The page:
Paulette Cohn of Xfinity called the choice to kill off two characters in one episode "bold" and speculated about the long-term impact: "Jackie’s death gives the 10-year-old series a chance to explore new territory and new storylines now that Vance is a widower...It will, of course, also be a very trying time for Ziva. She had a love/hate relationship with her father, but at the end of the day — as is true with a lot of people and their families — she loved him. Her grief is compounded by the fact that Ziva has a very complex family history, including the loss of her sister and having had to kill her half-brother Ari. And now, her father was betrayed — shot to death — by a man who was like an adopted son to him."
Adams called the final minutes of the episode "one of the saddest scenes [he had] ever seen" and said, "Ziva's traditional burial for her father, despite her being alone, was a very melancholy scene, and vastly affected the episode. The same could be said for another grieving family, the Vance family. Vance discovered in this episode what Gibbs felt after his wife and daughter were killed. This scene (Ziva's bit included) almost brought me to tears. The music used could not have been better chosen, and really added that extra bit of sorrow to the scene." Steve Marsi from TV Fanatic called the closing montage set to "Not Alone" by Patti Griffin "moving" and said that the entire episode was "heartbreaking and surprisingly complex".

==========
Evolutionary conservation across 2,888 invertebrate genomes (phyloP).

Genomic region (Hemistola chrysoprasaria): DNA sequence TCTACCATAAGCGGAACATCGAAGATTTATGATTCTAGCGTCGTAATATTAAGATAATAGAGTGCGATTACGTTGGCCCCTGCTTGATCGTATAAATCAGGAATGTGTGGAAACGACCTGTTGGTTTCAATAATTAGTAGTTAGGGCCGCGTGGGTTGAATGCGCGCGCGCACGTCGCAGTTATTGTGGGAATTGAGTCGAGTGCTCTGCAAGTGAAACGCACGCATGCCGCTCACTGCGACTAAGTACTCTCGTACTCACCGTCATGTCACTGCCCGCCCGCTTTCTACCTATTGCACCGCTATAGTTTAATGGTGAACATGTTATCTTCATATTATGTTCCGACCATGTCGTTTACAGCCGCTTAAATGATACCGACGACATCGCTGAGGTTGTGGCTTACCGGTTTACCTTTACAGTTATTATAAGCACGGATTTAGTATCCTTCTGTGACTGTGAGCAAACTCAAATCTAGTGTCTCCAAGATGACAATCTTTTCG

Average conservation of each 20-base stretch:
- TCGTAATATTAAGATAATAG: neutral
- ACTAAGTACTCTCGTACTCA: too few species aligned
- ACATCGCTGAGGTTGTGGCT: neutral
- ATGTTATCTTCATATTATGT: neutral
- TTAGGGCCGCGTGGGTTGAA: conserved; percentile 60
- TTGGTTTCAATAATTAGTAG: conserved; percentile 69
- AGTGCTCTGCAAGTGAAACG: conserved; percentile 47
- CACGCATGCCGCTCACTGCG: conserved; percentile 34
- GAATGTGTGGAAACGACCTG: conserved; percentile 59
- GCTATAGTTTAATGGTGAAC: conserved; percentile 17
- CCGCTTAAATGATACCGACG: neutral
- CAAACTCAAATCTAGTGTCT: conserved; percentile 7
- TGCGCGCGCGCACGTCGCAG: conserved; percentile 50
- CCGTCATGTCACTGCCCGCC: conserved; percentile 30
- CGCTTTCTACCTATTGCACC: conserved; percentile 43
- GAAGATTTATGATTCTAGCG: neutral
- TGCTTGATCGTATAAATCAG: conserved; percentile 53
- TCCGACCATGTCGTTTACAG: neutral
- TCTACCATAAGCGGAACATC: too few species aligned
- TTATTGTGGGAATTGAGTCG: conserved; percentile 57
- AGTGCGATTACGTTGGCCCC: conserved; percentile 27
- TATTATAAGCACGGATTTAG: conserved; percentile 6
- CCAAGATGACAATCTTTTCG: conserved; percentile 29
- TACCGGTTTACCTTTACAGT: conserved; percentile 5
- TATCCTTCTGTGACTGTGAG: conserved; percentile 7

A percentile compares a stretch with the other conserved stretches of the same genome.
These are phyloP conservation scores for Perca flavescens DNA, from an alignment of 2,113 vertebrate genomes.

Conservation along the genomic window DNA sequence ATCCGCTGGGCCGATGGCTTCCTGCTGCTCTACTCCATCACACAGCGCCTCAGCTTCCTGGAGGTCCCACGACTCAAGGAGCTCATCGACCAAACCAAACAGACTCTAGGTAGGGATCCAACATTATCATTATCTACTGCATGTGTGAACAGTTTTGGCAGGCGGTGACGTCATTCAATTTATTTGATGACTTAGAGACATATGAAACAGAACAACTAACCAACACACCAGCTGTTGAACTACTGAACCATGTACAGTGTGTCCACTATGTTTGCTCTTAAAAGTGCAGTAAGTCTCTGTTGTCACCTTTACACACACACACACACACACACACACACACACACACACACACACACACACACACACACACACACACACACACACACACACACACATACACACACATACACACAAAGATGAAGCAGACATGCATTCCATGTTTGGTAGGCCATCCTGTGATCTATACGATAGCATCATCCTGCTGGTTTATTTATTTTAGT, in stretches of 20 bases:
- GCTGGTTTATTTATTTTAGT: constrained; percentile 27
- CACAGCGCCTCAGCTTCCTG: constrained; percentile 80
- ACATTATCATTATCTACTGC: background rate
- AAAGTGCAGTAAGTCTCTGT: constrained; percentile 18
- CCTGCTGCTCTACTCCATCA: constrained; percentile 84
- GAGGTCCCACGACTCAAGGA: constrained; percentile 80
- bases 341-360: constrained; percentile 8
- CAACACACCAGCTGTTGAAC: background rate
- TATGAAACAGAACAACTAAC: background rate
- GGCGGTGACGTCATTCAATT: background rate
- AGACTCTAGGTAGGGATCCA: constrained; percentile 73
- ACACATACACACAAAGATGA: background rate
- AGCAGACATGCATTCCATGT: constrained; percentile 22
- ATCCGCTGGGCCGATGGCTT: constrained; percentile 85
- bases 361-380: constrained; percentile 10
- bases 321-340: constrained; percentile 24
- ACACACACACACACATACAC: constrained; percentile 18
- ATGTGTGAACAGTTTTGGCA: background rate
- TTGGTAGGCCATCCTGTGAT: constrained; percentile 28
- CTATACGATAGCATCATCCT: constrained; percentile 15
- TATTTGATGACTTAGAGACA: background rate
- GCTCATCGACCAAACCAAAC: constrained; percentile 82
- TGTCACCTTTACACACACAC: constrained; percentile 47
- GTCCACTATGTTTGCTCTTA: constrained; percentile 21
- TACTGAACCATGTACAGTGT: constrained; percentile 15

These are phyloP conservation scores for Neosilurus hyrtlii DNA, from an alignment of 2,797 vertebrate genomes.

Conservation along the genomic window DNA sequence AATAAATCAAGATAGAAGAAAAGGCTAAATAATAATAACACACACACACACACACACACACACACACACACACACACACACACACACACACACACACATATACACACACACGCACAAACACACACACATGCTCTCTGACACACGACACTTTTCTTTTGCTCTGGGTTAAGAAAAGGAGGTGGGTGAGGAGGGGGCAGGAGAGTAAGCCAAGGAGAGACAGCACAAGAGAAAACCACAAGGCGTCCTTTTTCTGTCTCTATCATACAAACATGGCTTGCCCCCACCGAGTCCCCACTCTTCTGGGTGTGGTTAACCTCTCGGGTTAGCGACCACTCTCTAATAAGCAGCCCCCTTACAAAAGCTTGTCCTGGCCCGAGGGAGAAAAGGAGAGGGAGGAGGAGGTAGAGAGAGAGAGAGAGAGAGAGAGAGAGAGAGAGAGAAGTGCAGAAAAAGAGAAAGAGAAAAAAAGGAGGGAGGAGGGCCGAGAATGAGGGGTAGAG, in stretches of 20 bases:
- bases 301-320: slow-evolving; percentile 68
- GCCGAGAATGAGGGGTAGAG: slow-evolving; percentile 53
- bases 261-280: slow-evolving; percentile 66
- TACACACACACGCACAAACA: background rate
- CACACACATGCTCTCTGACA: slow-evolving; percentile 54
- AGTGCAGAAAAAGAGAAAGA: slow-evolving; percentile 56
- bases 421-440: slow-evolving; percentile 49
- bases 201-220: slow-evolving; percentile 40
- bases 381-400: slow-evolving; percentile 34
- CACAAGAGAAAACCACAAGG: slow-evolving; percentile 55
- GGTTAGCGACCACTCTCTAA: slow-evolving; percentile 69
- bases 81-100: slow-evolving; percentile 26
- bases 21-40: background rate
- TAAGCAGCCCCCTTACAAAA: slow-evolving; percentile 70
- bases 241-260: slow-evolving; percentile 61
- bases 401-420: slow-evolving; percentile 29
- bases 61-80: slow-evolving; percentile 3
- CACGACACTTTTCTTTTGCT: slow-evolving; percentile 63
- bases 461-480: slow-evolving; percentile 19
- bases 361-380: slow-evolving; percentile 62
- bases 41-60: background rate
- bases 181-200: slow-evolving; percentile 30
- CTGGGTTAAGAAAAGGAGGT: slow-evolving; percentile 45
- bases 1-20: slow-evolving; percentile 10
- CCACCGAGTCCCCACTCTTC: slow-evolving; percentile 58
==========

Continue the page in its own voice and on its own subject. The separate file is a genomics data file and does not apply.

Other critics questioned the possibility of a hidden political message. Edwin Frankel, Columbus Judaism Examiner, wrote, "I am amazed more often than not by the respect the show creators usually show for Judaism and for Israel as they depict one of the show's key personalities, Ziva David, an NCIS special agent played by Cote de Pablo." Frankel expressed concern for the plot twist making Eli David's killer another Israeli, seeing Bodnar's overall motivation as the root of the issue. Though Bodnar was later established to have acted alone, when the episode first aired it was "unclear if the killing was the act of a deranged individual seeking self promotion, or if it was a matter of Mossad policy, or perhaps worse, the act of the Israeli government".